Alberta lawyers are continuing to be targeted by a steady stream of bad cheque and social engineering scams, as reported by several Alberta law firms.
For example, a firm was retained in a dispute between a Canadian man and his deceased wife’s life insurer, after the wife died outside of Canada. Trouble arose in the collection of a multi-million dollar claim from a life insurer. The retainer provided an irrevocable assignment of proceeds from the insurance claim and would convert to a contingency if litigation ensured. The scam was uncovered when the insurer found the wife was living in Pakistan.
In a separate scam, another firm was asked to act for a foreign buyer of construction equipment for a legitimate company in Calgary. When the company was called, they advised it was a scam.
Two other firms reported that they received emails from an overseas individual (in each case with the same name) requesting assistance to collect a debt. The individual asked the firm to help collect a debt from a debtor (and in one case, provided a copy of his UK passport), then circled back to let the firm know he advised the debtor that he has legal counsel and that the debtor is now ready to pay. In one case, the fake debtor contacted the firm for its banking details and delivered a counterfeit bank draft before the scam was discovered.
In another attempted fraud, an Alberta firm was requested to act for an overseas creditor who was persistent about why he was having trouble retaining legal counsel. In another case, an Alberta lawyer searched the purported debtor’s name to discover that name on a list published by the Law Society of British Columbia with respect to bad cheque scams.
These are all examples of bad cheque or social engineering scams that present as legal matters in which overseas clients (or clients with overseas matters) retain Alberta counsel to recover money from Canadian debtors.
The goal is to dupe lawyers into wiring real funds from their trust accounts to their new client (the scammer) after depositing a bad instrument into their trust accounts. Later when the fraud is discovered, the lawyer is left holding the bag.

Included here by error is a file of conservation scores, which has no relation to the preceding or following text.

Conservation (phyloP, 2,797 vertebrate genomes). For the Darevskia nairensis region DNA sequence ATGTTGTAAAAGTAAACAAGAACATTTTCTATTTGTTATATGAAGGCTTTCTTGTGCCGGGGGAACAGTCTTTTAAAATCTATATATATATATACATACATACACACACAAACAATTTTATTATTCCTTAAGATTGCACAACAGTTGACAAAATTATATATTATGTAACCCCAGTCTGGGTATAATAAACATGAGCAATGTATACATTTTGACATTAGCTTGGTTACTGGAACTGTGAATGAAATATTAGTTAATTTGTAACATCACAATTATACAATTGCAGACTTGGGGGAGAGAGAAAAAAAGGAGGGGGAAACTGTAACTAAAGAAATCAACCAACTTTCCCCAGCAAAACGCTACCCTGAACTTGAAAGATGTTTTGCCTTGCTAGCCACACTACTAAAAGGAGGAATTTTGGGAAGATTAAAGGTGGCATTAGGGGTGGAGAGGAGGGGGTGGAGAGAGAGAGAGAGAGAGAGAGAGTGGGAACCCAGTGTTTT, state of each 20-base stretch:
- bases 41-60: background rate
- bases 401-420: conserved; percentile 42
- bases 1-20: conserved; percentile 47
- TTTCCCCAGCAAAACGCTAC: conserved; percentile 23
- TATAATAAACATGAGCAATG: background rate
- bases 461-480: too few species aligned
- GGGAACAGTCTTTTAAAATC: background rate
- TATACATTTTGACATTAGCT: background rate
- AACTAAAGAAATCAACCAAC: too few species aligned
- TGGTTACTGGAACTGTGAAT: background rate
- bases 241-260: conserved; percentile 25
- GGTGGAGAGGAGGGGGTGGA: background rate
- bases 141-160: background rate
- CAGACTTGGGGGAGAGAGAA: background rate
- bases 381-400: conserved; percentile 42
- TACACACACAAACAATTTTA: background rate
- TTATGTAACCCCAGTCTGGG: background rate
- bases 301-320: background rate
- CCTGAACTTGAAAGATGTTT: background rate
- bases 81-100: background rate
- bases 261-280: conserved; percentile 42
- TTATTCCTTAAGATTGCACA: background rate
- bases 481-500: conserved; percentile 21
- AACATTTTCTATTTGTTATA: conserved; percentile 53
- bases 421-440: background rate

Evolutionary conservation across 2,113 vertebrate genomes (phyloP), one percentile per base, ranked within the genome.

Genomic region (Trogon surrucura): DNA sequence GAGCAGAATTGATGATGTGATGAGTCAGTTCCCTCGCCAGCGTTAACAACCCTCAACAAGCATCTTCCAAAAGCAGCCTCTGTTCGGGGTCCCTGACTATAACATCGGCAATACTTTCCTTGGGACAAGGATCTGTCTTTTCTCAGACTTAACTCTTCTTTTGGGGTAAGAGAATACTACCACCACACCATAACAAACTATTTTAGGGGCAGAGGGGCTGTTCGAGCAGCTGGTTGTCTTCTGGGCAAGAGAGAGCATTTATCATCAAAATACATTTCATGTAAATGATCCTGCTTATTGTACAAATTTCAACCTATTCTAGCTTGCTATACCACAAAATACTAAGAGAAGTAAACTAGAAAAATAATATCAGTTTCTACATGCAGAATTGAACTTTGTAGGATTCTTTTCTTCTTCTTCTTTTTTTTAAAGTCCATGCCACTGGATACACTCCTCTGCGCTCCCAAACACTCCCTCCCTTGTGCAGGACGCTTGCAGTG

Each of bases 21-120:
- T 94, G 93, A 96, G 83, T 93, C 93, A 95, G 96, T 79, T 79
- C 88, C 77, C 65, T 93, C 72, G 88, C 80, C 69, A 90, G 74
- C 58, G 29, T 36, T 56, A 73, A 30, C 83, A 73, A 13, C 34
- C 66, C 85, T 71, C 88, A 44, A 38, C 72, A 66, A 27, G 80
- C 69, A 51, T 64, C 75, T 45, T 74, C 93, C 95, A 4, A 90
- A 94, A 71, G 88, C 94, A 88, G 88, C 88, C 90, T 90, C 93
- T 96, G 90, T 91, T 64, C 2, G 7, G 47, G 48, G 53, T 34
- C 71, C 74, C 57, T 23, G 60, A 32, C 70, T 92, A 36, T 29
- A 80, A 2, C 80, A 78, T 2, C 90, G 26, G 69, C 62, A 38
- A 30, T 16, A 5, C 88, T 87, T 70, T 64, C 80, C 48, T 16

Here are some red flags of a bad cheque scam:
- Despite the client stating a lawyer is needed to push for payment, the debtor pays without hassle.
- The client says they prefer email communication due to time zone differences or other reasons (for example, a speech impediment).
- The client is in a rush and pressures you to do the deal quickly.
- The client is willing to pay higher-than-usual fees on a contingent basis from the (bogus) funds you are to receive, and in some cases, ignores early requests for a retainer.
- The client instructs you to quickly wire the funds to an offshore bank account based on changed or urgent circumstances.
Action to be taken
If you or your law firm receive any request to handle a legal matter from a client who is from another country, consider the possibility that a fraudster is at work.
To protect yourself:
- Follow these Client Identification and Verification Rules before taking on a client.
- Hold the funds until your bank confirms the funds are “good” by contacting the bank that issued the cheque. Have your bank confirm, in writing, that it is safe to withdraw from the deposit. Even this may not be completely risk-free, as banks often reserve the ability to subsequently remove funds from your account.
We also recommend that your firm establish protocols for transferring trust funds and adhere to them.
If you receive communications that appear suspicious, please send an email to the ALIAlert mailbox and, if possible, provide the potential fraudster’s contact information.
The Alberta Lawyers Insurance Association provides the ALIAlert service to all Alberta lawyers participating in the insurance program. If you believe that you were targeted by potential fraudulent activity, please contact ALIAlert so we can alert other members of the profession and avoid losses that increase the cost of insurance.